Thai Cuisine is the national cuisine of Thailand. Thai cooking places emphasis on lightly prepared dishes with strong aromatic components and a spicy edge. Thai chef McDang characterizes Thai food as demonstrating "intricacy; attention to detail; texture; color; taste; and the use of ingredients with medicinal benefits, as well as good flavor", as well as care being given to the food's appearance, smell and context. Australian chef David Thompson, an expert on Thai food, observes that unlike many other cuisines, Thai cooking rejects simplicity and is about "the juggling of disparate elements to create a harmonious finish". Traditional Thai cuisine loosely falls into four categories: tom (boiled dishes), yam (spicy salads), tam (pounded foods), and gaeng (curries). Deep-fries, stir-fries, and steamed dishes derive from Chinese cooking.

Which Region Has The Best Food?

  1. Central Thailand-Ahan Phak Klang is most often eaten with the non-glutinous jasmine rice. The cuisine has also incorporated many Thai Chinese dishes. In the West, the dishes of the Central Plains are the ones most commonly served in Thai restaurants, thereby forming the basis of what many foreigners think of as Thai cuisine. These foods thus come the closest to reproducing foreigner's expectations about how Thai food should taste. The Central Plains lie in the middle of Thailand geographically, climatically and culinary. This has allowed the people of this region to taste and appreciate the cuisines of every part of Thailand and to then integrate the various ingredients and cooking styles into their own dishes.
  2. Northeastern Thailand-Ahan Isan generally features dishes similar to those found in Laos, as Isan people historically have close ties with Lao culture and speak a language that is generally mutually intelligible with the Lao language. The staple food of Isan is glutinous rice and most of the Isaan food is spicy and cooked with local ingredients found on the farms all through northeastern Thailand. Isaan people primarily get their income from farming. Rice, sugar cane, pineapple, potato, and rubber are all farmed in this region.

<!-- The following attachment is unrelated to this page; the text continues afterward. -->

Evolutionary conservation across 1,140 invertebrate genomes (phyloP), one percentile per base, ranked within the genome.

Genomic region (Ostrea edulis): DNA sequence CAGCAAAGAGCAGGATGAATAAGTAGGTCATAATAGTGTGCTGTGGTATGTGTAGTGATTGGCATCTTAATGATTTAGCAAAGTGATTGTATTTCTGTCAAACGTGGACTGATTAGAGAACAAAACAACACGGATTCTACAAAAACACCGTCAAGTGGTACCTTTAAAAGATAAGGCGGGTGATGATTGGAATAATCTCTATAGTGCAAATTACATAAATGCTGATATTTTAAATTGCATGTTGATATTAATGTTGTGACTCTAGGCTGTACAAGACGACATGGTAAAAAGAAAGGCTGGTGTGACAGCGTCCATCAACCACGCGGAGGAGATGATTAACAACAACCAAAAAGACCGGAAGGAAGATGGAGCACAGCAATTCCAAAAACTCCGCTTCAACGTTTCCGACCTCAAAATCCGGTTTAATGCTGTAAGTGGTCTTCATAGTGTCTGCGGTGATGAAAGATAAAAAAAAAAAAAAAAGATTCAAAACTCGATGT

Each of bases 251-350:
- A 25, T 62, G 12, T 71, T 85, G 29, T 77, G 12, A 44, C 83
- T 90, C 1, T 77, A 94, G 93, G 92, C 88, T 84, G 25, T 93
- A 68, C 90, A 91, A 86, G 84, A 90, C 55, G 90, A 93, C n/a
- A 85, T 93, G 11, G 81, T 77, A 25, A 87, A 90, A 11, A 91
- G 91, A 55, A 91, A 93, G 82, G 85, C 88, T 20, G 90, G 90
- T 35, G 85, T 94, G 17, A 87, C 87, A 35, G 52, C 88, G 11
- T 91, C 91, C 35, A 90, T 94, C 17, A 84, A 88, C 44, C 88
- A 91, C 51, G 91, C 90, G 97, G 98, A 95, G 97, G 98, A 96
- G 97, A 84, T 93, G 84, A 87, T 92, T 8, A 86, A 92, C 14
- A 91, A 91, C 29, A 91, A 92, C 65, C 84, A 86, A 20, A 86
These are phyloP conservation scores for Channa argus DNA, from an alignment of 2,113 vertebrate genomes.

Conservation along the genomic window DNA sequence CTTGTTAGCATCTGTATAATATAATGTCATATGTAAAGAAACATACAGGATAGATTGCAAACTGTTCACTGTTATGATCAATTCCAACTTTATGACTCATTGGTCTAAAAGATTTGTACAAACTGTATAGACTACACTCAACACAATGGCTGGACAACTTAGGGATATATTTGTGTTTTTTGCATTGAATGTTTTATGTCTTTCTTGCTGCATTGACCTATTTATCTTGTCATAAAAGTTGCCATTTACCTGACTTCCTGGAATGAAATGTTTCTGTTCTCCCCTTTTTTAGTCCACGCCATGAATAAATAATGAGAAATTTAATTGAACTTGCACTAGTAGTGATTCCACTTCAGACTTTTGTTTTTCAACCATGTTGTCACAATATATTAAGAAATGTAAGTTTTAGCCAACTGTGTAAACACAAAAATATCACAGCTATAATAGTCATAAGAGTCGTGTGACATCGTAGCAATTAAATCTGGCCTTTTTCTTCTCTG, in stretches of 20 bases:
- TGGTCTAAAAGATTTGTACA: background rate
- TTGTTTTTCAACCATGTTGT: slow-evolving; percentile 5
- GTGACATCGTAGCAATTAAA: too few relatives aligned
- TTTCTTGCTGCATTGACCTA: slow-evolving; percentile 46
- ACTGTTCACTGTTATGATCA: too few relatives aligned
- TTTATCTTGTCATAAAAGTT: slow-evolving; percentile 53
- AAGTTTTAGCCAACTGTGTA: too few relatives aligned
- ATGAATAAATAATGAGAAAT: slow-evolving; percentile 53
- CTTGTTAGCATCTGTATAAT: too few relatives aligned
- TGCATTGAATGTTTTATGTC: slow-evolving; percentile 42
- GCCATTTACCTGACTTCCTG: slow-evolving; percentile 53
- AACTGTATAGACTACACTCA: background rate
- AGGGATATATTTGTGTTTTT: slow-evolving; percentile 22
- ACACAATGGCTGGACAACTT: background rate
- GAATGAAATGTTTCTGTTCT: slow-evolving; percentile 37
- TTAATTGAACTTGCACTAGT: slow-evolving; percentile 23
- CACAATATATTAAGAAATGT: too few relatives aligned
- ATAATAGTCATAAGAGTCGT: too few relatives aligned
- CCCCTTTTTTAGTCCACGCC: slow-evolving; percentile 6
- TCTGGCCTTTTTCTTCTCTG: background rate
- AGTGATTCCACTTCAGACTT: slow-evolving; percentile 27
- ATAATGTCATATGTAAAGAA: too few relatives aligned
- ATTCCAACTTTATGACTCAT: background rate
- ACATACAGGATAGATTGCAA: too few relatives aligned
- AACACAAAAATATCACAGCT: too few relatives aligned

3. North Thailand-Ahan Lan Na shares certain dishes with neighboring Shan State, in Burma, and with Laos. As in northeastern Thailand, glutinous rice, not jasmine rice, is eaten as the staple food. Amid the setting of mountain valleys with a cool, rainy climate, the food served in this region will not be complete without a side of pungent dips and some warm sticky rice. Much influence has trickled down from the Lanna and Isaan kingdoms, which explains the many similarities northern and Isaan dishes share. The good news for chilli newbies is that the northern palate is not as fiery as its Isaan counterpart. But you can be sure to expect lots of fresh vegetables, smoky grills and herb-rich curries.
  4. South Thailand-Ahan Phak Tai shares certain dishes with the cuisine of northern Malaysia. Southern Thais, just like the people of central Thailand to the north, and the people of Malaysia to the south, eat non-glutinous rice as their staple food. But Thai food is more than just the dishes you taste in central cities such as Bangkok, where palates are considerably slanted towards more refined, toned down flavours. Head to the southern region, though, and you’ll find dishes that are not shy with packing in the heat and spices. As the south is where majority of the country’s coconut groves are, thick rich curries are a staple here along with fragrant jasmine rice and plenty of fresh vegetables. Dry curries — known as khua kling to the locals — are a signature of southern Thai cuisine.
  5. Desserts:

    Thai desserts reflect Thai cuisine in the way certain ingredients are used notably rice, coconut, and fruits. Thai desserts are known as Khanom in Thai or sweet snacks. We believe that eating Khanom is a great way to end a meal and smoothen the palate after eating spicy Thai dishes.

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